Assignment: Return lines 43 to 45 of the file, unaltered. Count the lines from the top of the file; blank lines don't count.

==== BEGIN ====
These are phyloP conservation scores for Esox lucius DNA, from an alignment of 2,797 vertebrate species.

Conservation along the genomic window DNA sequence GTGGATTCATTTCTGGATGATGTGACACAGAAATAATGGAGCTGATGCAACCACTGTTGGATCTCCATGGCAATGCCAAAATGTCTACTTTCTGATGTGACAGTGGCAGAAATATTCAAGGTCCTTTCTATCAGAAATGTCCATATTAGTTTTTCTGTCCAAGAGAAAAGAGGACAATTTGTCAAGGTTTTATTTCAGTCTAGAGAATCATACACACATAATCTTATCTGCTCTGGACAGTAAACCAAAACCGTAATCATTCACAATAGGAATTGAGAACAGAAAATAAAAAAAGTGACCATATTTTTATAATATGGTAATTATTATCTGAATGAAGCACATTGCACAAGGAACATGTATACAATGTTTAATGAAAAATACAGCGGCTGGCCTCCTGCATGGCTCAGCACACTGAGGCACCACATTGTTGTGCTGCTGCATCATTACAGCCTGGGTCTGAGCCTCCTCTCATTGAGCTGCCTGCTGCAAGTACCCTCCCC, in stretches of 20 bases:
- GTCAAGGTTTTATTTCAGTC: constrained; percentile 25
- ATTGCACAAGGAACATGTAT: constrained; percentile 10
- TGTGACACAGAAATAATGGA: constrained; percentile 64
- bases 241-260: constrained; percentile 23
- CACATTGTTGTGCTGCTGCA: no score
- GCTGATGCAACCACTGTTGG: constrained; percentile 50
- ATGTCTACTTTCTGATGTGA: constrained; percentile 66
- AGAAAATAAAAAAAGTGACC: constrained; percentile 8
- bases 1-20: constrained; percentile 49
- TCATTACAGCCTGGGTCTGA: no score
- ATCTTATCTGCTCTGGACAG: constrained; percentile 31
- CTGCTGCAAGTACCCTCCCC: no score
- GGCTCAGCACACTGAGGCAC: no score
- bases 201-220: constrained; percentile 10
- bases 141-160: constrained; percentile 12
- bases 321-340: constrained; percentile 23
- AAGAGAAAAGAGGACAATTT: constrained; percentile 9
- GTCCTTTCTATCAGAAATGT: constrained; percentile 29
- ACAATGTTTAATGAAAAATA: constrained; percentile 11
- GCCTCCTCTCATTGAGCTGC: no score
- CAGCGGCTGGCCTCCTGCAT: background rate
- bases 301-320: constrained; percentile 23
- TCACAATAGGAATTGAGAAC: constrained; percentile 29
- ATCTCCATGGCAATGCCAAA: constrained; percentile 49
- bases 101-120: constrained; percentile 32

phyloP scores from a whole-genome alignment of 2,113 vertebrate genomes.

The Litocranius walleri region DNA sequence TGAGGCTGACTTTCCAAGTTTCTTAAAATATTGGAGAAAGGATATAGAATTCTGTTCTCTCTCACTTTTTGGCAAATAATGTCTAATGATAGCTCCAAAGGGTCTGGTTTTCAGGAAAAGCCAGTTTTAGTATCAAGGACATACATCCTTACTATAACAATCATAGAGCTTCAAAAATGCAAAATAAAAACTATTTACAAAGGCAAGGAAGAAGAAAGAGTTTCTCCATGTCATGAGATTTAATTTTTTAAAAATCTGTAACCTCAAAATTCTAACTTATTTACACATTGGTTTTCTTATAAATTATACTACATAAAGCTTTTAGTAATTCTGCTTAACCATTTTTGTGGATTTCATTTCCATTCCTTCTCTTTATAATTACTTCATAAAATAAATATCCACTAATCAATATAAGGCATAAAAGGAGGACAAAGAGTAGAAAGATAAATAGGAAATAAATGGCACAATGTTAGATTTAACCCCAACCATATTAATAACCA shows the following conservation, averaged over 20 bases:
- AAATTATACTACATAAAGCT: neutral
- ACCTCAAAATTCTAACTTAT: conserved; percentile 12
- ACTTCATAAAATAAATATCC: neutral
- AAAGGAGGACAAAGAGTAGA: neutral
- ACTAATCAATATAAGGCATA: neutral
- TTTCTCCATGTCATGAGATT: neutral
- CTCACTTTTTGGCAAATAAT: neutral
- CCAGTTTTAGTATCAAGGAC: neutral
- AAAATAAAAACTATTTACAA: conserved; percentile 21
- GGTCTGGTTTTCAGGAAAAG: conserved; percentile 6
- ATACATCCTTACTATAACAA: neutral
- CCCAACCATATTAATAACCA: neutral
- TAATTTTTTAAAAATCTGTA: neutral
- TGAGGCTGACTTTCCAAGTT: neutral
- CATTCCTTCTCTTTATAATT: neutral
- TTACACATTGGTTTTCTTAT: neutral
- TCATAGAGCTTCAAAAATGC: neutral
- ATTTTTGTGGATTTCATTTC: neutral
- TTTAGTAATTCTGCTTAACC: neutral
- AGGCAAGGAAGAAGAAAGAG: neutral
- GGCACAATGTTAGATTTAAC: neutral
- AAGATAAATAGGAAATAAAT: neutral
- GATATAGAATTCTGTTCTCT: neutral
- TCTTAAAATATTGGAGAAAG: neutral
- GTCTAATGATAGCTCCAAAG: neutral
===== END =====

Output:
- TGAGGCTGACTTTCCAAGTT: neutral
- CATTCCTTCTCTTTATAATT: neutral
- TTACACATTGGTTTTCTTAT: neutral